Last month, scientists identified the first patient in the United States with an infection that is resistant to our last line of antibiotic defense, a drug called colistin.
While some media reports were informative, others escalated the hysteria which threatened to overtake the public discussion about what to do.
But antibiotic resistance isn’t a new issue. Before the patient was identified last month, the Centers for Disease Control and Prevention (CDC) had estimated that antimicrobial resistance leads to two million illnesses and 23,000 deaths annually in the US. In Europe, 25,000 people die each year from it. And microbial resistance is growing in the Middle East, Africa, and Asia.
Instead of being paralyzed by this information, we should respond with a systematic approach to make sure our work to improve patient safety also reduces harm associated with the improper use of antibiotics.
Experts have been working on solutions to antibiotic mismanagement for years. We already know what to do. Now is the time to act.
How to Minimize Unintended Consequences
One reason for growing antibiotic resistance is the lack of new antimicrobials in the research and development pipeline. But health care is also responsible for the problem.
Here’s how health care practitioners may be unwittingly contributing to antibiotic resistance:
- Giving antibiotics when a patient doesn’t need them;
- Continuing antibiotics when they are no longer necessary;
- Administering the wrong dose;
- Using broad spectrum agents when they aren’t required;
- Using the wrong antibiotic; and
- Poorly informing patients about the dangers associated with improper use of antibiotics.
The best approach to dealing with antibiotic resistance is to make sure antibiotics are contributing to the best outcomes while also minimizing unintended consequences. One way is to focus on the 5 “Ds” of antimicrobial prescribing: diagnosis, drug selection, dosage, de-escalation, and duration.
To that end, the National Quality Forum and the CDC, along with 25 stakeholders and experts (including IHI’s Dr. Don Goldmann) have developed Antibiotic Stewardship in Acute Care: A Practical Playbook.
The Playbook offers practical advice based on CDC’s Core Elements of Hospital Antibiotic Stewardship Programs:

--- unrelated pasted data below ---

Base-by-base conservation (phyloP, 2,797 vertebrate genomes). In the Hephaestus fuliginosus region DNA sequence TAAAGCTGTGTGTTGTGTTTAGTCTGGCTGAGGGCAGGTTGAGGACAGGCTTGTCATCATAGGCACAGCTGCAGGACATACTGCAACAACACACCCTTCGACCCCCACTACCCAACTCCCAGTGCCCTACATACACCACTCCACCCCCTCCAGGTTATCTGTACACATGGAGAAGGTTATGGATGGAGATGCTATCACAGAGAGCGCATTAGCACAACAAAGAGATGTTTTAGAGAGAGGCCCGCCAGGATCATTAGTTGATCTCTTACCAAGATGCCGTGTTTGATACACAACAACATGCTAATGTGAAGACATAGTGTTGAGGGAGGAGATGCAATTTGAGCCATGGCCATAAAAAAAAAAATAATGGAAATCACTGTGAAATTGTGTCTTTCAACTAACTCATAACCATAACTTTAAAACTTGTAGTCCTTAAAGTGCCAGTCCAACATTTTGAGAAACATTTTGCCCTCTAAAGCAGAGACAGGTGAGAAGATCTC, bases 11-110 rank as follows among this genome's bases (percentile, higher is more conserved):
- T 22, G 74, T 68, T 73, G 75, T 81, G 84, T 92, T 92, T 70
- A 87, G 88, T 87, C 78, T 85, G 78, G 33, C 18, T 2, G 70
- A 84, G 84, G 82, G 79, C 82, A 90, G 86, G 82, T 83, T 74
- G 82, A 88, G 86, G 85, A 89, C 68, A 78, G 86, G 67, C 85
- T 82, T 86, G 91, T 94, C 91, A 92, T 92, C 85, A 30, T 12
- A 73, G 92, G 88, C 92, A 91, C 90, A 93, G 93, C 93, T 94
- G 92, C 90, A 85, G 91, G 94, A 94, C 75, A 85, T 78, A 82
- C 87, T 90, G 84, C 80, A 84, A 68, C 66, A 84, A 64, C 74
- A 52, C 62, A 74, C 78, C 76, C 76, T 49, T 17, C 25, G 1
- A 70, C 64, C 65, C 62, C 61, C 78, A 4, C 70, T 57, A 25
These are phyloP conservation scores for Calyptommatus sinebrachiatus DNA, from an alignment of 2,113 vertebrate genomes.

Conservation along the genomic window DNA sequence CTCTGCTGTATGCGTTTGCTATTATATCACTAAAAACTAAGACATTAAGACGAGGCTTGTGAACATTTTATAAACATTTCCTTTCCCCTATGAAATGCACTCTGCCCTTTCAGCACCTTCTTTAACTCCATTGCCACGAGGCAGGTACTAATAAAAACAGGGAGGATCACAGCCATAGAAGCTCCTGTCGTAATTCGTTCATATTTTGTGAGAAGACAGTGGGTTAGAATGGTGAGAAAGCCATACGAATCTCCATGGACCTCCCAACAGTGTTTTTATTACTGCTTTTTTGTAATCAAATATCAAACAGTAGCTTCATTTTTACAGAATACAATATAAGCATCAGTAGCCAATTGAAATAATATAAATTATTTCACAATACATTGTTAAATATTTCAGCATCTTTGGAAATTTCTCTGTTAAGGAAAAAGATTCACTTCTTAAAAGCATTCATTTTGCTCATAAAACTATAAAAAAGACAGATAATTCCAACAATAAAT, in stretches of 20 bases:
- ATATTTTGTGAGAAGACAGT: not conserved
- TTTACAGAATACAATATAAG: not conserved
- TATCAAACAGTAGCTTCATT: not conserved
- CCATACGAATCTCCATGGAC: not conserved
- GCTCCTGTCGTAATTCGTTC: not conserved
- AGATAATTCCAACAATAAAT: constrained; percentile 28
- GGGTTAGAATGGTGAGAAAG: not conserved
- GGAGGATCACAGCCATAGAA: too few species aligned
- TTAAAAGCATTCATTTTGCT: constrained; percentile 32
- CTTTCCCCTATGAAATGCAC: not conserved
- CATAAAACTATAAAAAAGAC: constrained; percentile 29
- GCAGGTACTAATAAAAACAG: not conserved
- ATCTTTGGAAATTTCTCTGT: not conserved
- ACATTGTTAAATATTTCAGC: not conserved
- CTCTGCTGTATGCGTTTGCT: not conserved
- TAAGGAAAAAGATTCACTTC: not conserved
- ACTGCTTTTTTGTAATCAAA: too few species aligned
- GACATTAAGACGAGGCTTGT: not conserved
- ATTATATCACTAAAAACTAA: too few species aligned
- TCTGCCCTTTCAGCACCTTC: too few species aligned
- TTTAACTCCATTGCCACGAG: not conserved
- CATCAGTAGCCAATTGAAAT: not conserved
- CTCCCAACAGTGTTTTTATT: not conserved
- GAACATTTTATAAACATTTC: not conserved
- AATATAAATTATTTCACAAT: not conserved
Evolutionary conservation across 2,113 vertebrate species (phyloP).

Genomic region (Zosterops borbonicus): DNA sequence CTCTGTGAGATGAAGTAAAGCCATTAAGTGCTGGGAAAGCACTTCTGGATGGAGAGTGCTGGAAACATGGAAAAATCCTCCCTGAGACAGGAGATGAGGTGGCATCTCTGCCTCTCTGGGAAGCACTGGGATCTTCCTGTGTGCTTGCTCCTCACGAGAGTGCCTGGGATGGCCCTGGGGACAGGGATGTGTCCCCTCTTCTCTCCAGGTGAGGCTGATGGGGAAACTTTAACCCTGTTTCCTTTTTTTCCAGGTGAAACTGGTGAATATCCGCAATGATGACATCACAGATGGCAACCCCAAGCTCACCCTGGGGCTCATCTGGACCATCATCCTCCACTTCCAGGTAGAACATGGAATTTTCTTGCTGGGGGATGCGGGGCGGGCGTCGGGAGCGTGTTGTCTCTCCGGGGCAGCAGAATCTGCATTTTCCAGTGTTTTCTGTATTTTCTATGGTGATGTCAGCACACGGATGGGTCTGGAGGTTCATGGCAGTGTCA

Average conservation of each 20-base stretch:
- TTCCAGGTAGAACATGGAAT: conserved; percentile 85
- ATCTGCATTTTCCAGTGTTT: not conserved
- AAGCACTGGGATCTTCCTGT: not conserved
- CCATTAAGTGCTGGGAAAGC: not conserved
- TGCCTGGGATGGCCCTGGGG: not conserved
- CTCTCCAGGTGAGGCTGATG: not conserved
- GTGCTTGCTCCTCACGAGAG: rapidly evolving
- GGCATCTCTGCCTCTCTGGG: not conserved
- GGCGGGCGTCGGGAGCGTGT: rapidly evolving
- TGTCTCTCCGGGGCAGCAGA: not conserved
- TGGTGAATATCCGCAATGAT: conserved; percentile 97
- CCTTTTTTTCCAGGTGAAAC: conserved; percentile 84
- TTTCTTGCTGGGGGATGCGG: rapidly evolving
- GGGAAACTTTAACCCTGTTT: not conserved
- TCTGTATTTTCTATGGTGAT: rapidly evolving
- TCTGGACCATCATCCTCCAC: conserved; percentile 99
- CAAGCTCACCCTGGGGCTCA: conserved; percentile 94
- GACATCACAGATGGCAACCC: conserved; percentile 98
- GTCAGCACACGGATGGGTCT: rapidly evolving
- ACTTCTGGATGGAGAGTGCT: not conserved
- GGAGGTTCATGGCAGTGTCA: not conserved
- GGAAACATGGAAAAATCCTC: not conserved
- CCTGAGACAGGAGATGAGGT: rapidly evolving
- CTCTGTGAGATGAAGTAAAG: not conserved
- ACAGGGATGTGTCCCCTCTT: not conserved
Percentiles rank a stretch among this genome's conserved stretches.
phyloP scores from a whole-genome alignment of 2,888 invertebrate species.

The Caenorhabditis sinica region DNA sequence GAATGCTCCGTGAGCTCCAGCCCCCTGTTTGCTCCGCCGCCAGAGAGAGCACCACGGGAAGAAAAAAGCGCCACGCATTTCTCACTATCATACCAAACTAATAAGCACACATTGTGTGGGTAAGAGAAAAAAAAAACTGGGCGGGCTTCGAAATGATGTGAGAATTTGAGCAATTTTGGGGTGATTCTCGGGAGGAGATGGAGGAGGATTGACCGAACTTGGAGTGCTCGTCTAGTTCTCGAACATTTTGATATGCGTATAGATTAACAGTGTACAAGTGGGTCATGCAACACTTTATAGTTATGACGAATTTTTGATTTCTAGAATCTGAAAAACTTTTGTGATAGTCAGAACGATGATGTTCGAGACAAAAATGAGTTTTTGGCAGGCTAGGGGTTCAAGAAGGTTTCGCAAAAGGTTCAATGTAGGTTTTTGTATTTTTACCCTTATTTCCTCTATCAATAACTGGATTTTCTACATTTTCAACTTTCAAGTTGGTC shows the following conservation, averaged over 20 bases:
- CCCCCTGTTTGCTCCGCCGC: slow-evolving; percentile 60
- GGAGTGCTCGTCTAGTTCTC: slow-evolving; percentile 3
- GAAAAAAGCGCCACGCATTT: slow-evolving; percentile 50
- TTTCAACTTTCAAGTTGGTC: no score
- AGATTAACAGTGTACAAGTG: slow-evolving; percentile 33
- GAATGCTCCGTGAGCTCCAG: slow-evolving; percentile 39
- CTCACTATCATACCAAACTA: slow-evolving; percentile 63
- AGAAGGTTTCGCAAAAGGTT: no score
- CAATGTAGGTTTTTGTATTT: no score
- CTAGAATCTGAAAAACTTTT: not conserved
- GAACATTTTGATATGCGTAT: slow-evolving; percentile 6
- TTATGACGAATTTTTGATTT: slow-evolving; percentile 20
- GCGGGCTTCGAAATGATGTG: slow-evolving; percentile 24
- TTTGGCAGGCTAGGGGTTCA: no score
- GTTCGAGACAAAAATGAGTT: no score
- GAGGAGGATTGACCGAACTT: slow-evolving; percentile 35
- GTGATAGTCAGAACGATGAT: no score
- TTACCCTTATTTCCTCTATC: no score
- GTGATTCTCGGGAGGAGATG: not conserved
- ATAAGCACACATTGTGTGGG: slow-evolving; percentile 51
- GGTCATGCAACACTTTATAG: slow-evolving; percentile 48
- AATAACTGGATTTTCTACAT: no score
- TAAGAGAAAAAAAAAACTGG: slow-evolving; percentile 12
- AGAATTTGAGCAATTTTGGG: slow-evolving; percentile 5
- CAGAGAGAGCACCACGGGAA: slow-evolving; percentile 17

- Leadership — Top executives must commit to dedicating necessary resources.
- Accountability — Appoint a single leader responsible for outcomes.
- Drug expertise — Select a single pharmacy leader.
- Action — Implement at least one recommended action.
- Tracking — Monitor process measures, impact on patients, antibiotic use, and resistance.
- Reporting — Teams should regularly share the data they collect.
- Education — Providers should receive regular instruction on use and resistance.
A Global Effort
As I travel around the world for my work with IHI, it’s become increasingly clear that no region of the world is immune to the consequences of this serious public health issue.
During IHI’s recent Middle East Forum in Qatar, I led a session with Dr. Jameela Alkhowaiter Al-Ajmi, Senior Consultant in Adult Infectious Diseases at the Hamad Medical Corporation, on the proper prescription, dosing, and distribution of antibiotics. Over 500 participants attended the session.
Dr. Al-Ajmi described the three-pronged approach required to minimize resistance: infection control; antibiotic utilization management; and environmental oversight (cleaning, use of germicides, etc.)
Many scientists have been warning about the increasing threat of antibiotic resistance for years. They’ve already done the work of developing practices that have been at our disposal for just as long.
Isn’t it about time that we use them?
IHI Vice President Frank Federico, RPh, is faculty for the IHI Patient Safety Executive Training Program.
You may also be interested in:
CDC/IHI Antibiotic Stewardship Drivers and Change Package
WIHI: All Hands on Deck to Reduce C. Difficile